The Double is horror for the meek, comedy for the rest of the world. A loose adaptation of the Dostoyevsky novel of the same name, Ayoade’s second feature as a director spans genres and spins laughs out of our deepest-held terrors that our own insecurities prevent us from ever measuring up to our own image of our potential selves. Our more confident peers may have no regrets, but the rest of us are tortured by the possibilities we missed by not approaching that cutie at the bar, or letting someone else take credit for our own hard work. It’s scarier than a thousand girl ghosts dripping blood out of their eye sockets.
While his debut work Submarine was certainly a charming, intelligent, and sensitively put-together comedy of teenage awkwardness, it was hard not to label it as another French New Wave homage cranked out by film students on a straight diet of Wes Anderson. Which ultimately can feel a little dismissive a judgement, but also kind of inescapable. But since it was his first movie, we were thankfully allowed to give him some slack and simply state “I look forward to his future work”. And just as we’d hoped, it’s with his second feature, The Double, that Ayoade has made a real stride towards finding his personal voice.
I mean, sure, it’s not without influences, but what movie is? Its vision of a near-future populated by pawns following logically impossible orders in endless grey work stations certainly does recall Terry Gilliam’s Brazil stripped of its fanciful moments of shoe-hats and flying knights. There’s definitely a nod to David Lynch in its hallucinogenic editing and party scene involving a haunting crooner churning out retro ballads. And superficially, it’s hard to ignore the Hitchcockian element of our protagonist’s (Jesse Eisenberg) penchant for watching people through telescopes, or his unrequited love’s (Mia Wasikowska) blonde hair, trench coat, and headscarf get-up.
However, Ayoade has crafted these influences into a strikingly new, personal vision: a film which manages to push self-deprecating British humour, of luckless awkward men beaten down by an incomprehensible world, to its stylistic limits. The Double bravely adopts the cold hues and voyeuristic detachment of European art house, something we don’t necessarily associate with the gritty street realism or sober period dramas of British film. Ayoade’s vision of a dystopian future is brutally claustrophobic: peeling wallpaper consumed by an invasion of cold, rusted metal. The only time our characters ever go outside is in the midst of night, and even then you’re not sure they’re really outside and not just in some giant bunker with a very tall ceiling. Sound design steps in to play a vital role in a film which relishes so much in long spans of time without dialogue: to construct a world which seems to be constantly closing in on its characters. It can feel genuinely suffocating at times.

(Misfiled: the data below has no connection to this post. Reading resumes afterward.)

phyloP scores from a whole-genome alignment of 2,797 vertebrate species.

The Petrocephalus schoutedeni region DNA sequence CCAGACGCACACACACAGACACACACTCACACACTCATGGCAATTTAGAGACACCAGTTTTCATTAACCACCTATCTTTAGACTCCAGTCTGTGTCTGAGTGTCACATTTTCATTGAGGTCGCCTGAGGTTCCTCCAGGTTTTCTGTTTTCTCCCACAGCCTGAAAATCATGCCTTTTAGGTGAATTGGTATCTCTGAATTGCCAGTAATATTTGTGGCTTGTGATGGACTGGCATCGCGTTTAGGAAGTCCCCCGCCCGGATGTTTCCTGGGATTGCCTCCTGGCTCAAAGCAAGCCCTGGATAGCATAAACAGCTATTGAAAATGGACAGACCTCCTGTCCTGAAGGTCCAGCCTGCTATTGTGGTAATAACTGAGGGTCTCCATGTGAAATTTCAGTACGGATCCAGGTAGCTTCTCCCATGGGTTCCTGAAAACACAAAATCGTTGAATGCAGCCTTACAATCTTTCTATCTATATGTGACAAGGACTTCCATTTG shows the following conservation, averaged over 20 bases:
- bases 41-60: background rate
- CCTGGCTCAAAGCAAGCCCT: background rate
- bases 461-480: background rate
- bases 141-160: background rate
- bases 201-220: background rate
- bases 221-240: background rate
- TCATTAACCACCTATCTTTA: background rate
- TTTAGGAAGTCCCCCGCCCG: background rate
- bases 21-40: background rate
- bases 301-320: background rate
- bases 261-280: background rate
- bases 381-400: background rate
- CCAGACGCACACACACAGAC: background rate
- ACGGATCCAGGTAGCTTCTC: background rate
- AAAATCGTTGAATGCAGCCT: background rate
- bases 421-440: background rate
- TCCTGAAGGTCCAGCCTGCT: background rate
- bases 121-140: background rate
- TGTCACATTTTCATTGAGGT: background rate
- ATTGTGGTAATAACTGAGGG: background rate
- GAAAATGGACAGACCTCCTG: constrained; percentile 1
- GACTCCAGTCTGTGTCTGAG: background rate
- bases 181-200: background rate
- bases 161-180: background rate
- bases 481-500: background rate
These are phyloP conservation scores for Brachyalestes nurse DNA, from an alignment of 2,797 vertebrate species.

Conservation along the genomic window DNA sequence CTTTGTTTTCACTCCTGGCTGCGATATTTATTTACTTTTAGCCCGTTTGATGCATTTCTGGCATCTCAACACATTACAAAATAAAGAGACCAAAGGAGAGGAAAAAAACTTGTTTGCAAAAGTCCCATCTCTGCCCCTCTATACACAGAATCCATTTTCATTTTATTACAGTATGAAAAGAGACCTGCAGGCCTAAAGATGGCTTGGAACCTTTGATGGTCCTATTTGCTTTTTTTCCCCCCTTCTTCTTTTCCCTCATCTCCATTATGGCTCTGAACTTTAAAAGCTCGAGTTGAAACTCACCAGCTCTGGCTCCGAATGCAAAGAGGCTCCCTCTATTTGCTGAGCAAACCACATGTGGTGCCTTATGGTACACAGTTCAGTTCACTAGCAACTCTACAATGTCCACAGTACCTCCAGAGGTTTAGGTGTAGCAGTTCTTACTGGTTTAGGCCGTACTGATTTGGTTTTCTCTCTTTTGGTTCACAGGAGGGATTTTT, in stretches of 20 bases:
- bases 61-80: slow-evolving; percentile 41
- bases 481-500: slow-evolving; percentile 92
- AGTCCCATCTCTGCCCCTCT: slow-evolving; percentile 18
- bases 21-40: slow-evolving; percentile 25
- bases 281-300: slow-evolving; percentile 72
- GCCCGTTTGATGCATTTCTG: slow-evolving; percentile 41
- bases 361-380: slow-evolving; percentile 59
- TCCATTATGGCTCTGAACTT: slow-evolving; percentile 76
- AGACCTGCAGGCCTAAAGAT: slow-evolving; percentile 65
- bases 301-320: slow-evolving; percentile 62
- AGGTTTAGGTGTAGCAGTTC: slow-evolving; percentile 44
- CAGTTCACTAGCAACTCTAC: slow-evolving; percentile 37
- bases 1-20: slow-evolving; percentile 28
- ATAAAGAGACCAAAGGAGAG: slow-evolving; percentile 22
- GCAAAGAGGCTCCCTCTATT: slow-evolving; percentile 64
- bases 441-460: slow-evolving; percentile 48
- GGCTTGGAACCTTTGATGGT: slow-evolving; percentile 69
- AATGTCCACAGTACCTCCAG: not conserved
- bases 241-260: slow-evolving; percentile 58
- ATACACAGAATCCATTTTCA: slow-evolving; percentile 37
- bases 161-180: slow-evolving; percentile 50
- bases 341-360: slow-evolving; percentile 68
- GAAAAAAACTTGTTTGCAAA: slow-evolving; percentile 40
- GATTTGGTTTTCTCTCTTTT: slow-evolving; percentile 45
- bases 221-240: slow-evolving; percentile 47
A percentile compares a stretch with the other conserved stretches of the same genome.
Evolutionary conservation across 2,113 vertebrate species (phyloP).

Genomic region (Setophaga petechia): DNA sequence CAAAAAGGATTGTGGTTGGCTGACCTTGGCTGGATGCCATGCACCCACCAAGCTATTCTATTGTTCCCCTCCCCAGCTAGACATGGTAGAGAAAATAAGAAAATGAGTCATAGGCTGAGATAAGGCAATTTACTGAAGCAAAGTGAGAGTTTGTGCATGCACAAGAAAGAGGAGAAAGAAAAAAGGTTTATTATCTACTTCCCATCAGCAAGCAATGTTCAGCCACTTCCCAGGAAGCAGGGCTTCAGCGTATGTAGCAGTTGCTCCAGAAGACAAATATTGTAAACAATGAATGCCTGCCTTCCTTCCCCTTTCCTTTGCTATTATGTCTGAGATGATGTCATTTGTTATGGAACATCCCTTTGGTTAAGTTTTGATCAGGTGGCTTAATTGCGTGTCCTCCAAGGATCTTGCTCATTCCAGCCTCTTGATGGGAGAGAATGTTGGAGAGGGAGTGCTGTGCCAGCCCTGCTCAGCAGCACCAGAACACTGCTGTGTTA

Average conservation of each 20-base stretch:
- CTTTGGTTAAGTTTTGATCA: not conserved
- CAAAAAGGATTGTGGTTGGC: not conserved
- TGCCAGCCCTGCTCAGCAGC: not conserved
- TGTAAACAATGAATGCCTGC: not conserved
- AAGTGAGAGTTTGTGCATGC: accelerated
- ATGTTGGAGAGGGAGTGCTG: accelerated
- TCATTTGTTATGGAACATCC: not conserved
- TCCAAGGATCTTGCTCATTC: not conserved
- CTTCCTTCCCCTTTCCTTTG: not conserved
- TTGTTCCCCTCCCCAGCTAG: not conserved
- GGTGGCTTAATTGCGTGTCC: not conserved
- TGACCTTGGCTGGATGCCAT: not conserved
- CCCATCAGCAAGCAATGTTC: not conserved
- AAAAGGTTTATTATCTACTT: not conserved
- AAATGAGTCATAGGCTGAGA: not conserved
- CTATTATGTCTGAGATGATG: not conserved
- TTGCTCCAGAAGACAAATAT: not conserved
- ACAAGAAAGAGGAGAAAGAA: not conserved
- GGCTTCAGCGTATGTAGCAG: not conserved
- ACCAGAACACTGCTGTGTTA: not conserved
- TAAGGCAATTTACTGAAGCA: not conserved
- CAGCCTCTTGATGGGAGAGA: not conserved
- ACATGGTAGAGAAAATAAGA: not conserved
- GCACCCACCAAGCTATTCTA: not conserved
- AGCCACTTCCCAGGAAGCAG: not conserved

And yet through all of this it remains forthrightly a comedy, thanks to a brilliant script penned by Ayoade himself and Avi Korine (bro of Harmony) which takes full advantage of our enduring loyalty to the concept of Schadenfreude. This film’s real genius lies in the fact that Ayoade never compromises on either front. The comedy is never allowed room to breathe in his chaotic vision, the tension doesn’t take a tea break so you can squeeze in a moment or two of levity. It’s a comedy filmed entirely as a psychological thriller, and somehow it works perfectly. You’re never quite sure whether you should be laughing or whether you should be crying.
In this light, the casting of Jesse Eisenberg was pretty much a pitch perfect decision. The role of Simon James, hapless office minion, is one that’s written very much in the mold of your average typical British comedic lead. Nervous, stuttering, and polite to the ends of the Earth. Going back to Ayoade’s influences, there’s clear echoes of Jonathan Pryce’s Sam Lowry in Brazil here. However, getting an American actor to play the role leads us even further away from our concrete ideas of what British comedy should be, especially with an actor who himself as resolutely refused to be pinned down as the comedic goof or brooding thespian.
The Double absolutely sees Richard Ayoade coming into his maturity, which is impressive so early on in his directorial career after years of nerding it up on our TV screens. If the British Film Industry has any sense left in it, it should really consider riding this guy’s coattails in the future. And riding them hard.
Director: Richard Ayoade
Stars: Jesse Eisenberg, Chris O’Dowd, Mia Wasikowska
Runtime: 93 min